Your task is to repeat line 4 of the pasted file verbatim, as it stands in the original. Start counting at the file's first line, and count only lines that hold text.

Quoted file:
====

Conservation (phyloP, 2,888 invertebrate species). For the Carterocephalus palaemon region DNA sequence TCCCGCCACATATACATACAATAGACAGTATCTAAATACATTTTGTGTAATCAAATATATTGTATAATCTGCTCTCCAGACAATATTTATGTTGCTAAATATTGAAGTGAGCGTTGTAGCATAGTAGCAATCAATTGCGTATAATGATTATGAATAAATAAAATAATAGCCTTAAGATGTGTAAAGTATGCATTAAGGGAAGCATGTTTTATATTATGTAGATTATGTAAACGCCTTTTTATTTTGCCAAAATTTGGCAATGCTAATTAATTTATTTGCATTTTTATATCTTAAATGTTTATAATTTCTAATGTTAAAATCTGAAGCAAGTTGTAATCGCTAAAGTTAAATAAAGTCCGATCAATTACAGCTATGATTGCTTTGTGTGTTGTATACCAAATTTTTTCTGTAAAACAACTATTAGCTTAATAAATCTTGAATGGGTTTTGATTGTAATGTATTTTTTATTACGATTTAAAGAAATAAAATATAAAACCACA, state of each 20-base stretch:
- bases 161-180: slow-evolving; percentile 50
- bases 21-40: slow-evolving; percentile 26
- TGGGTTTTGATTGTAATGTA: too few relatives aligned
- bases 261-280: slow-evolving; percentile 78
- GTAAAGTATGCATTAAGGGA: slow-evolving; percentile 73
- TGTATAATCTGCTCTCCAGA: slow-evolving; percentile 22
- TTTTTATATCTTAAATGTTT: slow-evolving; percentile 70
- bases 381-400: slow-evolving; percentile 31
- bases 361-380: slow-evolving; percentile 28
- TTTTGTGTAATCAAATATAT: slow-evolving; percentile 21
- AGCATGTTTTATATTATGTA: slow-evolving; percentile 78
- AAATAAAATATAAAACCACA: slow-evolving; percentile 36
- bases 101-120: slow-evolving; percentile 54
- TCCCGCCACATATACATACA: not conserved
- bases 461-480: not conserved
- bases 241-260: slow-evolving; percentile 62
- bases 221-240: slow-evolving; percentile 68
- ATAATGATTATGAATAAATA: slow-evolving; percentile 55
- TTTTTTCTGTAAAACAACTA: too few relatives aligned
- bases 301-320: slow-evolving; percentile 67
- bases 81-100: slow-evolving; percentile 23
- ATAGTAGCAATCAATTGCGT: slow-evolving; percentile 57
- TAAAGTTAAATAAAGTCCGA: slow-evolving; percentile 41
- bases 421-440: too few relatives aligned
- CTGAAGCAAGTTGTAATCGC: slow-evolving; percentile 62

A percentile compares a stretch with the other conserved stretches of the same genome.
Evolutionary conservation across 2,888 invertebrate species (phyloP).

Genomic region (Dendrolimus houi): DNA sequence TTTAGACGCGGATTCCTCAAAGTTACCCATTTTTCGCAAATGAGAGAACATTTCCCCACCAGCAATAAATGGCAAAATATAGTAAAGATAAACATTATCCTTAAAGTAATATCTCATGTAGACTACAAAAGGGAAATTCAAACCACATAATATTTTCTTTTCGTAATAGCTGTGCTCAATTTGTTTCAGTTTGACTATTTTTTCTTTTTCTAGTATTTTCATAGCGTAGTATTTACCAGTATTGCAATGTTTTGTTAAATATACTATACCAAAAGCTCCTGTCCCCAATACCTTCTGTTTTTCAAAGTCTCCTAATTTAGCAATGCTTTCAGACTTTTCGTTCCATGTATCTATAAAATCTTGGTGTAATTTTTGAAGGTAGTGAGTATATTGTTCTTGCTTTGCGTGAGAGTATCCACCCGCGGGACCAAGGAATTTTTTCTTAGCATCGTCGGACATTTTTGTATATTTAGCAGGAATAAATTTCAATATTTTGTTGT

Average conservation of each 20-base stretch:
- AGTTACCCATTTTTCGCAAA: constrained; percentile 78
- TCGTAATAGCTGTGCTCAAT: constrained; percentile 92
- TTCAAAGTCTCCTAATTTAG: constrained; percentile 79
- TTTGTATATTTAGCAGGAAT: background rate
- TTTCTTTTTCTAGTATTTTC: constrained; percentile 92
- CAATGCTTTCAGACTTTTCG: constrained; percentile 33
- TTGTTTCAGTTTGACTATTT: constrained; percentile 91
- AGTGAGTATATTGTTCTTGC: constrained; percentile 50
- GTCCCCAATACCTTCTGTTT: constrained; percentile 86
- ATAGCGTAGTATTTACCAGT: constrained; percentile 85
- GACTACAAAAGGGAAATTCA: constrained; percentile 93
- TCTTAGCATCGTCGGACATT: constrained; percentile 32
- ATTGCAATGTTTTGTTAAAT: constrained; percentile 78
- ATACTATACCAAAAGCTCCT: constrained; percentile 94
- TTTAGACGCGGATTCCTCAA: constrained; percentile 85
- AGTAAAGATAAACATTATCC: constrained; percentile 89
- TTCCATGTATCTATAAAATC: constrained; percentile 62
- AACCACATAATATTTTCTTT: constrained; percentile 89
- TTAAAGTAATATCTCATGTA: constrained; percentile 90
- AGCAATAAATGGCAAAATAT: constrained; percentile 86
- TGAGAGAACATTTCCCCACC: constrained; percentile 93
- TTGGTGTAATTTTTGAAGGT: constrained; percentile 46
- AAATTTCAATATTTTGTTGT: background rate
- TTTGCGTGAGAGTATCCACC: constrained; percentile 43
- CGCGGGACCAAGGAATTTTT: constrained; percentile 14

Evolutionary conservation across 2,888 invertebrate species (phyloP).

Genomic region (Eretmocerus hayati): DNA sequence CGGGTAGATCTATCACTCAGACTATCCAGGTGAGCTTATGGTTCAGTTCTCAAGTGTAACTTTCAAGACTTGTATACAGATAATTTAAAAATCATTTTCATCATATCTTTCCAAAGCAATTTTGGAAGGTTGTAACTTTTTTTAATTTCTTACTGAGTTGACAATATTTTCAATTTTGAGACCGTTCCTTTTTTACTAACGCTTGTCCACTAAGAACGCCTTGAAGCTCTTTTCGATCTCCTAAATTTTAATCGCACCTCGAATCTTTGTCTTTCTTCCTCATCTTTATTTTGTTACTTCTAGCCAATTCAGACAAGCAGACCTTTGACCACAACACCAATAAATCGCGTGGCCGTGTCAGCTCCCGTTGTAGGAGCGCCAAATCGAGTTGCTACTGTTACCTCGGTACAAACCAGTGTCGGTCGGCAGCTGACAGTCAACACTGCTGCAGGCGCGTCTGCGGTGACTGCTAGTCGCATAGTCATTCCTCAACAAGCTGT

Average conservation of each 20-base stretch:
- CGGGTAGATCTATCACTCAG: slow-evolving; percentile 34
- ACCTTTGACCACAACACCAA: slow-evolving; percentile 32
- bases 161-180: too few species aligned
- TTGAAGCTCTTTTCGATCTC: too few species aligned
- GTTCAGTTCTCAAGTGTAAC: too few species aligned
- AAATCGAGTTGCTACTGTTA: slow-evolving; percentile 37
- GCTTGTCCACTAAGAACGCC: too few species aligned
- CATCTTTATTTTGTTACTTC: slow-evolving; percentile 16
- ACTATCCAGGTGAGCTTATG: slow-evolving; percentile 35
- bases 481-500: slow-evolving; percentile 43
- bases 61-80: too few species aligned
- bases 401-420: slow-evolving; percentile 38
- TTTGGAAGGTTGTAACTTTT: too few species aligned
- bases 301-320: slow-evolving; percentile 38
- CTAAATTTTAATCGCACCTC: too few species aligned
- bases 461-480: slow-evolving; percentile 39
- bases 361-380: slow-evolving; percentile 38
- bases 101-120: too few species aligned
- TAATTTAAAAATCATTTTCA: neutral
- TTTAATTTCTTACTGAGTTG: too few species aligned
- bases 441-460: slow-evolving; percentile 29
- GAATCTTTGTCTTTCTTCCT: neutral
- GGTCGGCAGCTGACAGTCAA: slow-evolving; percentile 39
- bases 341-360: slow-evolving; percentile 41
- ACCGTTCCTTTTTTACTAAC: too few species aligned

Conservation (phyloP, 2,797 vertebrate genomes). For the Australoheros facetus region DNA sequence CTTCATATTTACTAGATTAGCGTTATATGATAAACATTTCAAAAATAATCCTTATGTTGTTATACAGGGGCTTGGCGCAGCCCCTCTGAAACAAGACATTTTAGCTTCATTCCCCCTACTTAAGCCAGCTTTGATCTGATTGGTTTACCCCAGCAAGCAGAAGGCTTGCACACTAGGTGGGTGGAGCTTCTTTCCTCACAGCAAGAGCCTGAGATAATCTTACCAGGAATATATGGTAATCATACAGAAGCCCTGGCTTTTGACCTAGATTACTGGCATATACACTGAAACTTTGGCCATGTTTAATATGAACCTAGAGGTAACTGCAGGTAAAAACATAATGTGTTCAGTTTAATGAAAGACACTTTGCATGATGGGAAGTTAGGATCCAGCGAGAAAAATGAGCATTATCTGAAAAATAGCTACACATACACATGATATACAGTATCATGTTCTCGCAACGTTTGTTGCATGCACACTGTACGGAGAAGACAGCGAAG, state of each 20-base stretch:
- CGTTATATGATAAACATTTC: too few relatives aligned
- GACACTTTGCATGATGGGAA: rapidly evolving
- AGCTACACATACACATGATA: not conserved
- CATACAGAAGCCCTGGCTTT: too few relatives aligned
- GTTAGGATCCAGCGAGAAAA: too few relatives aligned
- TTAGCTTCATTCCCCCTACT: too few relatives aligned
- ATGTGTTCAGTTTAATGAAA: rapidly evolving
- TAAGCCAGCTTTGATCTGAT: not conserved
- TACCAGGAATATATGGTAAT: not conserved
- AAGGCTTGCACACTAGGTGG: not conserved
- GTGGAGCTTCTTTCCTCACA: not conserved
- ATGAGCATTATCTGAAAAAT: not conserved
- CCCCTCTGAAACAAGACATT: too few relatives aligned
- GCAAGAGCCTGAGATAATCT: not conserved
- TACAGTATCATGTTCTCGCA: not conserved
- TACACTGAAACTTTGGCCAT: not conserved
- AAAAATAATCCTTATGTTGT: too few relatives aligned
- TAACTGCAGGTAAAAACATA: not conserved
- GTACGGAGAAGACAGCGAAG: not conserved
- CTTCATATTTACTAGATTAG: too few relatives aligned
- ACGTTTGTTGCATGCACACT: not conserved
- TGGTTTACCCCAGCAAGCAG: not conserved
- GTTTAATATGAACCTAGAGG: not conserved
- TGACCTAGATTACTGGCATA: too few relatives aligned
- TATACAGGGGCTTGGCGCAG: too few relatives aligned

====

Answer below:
- TGGGTTTTGATTGTAATGTA: too few relatives aligned